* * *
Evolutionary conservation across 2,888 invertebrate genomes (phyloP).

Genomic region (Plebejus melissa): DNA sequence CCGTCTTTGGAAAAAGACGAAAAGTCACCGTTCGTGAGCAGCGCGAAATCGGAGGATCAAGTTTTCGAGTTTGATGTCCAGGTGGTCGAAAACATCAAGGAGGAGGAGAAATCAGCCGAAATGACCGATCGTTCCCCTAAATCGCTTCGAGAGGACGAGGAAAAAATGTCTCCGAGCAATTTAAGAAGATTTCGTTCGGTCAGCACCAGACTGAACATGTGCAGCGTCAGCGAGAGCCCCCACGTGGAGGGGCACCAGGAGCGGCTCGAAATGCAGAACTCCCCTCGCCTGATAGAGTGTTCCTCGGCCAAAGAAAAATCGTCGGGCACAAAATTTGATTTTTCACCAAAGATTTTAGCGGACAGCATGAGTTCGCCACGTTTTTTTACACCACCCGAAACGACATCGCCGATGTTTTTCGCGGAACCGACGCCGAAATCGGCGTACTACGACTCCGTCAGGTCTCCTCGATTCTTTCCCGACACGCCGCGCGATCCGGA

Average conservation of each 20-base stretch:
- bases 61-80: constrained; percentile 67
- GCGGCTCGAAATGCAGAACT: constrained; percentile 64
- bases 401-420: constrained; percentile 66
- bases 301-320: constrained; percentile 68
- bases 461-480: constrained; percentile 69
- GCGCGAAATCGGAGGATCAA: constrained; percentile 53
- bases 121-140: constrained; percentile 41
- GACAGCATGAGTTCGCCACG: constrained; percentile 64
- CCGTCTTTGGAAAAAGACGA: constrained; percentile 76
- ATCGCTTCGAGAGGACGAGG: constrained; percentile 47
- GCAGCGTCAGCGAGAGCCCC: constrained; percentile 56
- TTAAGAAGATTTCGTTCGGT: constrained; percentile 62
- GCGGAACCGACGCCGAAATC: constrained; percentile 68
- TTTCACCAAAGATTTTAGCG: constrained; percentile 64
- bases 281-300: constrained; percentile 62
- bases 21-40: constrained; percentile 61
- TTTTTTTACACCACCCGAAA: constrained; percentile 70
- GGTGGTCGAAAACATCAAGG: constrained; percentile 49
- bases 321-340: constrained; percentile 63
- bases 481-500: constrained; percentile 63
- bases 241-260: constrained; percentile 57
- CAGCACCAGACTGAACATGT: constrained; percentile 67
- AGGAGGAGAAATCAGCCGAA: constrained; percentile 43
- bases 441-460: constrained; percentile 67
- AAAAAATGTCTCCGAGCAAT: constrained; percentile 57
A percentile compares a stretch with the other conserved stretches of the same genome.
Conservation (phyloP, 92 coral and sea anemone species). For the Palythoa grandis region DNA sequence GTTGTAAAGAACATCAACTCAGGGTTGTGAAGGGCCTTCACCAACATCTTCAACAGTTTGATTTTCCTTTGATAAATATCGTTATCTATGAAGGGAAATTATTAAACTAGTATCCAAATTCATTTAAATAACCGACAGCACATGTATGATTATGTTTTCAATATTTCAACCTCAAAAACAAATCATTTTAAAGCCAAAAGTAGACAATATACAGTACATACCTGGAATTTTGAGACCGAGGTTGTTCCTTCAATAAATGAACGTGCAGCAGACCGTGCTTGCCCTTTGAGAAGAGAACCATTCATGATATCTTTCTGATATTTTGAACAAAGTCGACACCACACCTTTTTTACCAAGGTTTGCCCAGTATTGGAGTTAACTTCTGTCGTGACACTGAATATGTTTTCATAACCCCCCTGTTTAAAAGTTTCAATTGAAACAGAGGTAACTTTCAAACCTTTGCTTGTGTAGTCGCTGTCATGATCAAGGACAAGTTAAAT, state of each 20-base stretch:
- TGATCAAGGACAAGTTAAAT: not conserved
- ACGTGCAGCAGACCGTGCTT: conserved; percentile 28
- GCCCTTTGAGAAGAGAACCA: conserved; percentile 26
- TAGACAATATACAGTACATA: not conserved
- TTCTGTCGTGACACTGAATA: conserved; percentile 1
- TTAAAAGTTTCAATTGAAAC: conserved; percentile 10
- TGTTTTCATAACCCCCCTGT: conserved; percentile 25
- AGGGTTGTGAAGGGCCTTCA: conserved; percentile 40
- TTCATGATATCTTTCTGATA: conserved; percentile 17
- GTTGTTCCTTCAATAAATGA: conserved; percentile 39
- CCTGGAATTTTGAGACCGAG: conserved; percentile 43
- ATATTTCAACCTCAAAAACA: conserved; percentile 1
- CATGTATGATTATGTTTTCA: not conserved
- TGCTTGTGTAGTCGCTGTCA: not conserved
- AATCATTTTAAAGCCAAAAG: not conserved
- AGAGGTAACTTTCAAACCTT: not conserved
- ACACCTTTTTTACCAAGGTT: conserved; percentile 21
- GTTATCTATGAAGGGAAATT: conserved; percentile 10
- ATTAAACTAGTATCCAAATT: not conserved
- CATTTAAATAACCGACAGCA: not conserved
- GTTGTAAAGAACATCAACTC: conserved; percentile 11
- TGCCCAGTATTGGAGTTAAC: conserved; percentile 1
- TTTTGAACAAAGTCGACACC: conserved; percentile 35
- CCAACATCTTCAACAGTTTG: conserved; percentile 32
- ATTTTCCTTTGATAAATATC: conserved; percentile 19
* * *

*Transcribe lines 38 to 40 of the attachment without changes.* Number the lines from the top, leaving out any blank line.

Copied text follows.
- AGGGTTGTGAAGGGCCTTCA: conserved; percentile 40
- TTCATGATATCTTTCTGATA: conserved; percentile 17
- GTTGTTCCTTCAATAAATGA: conserved; percentile 39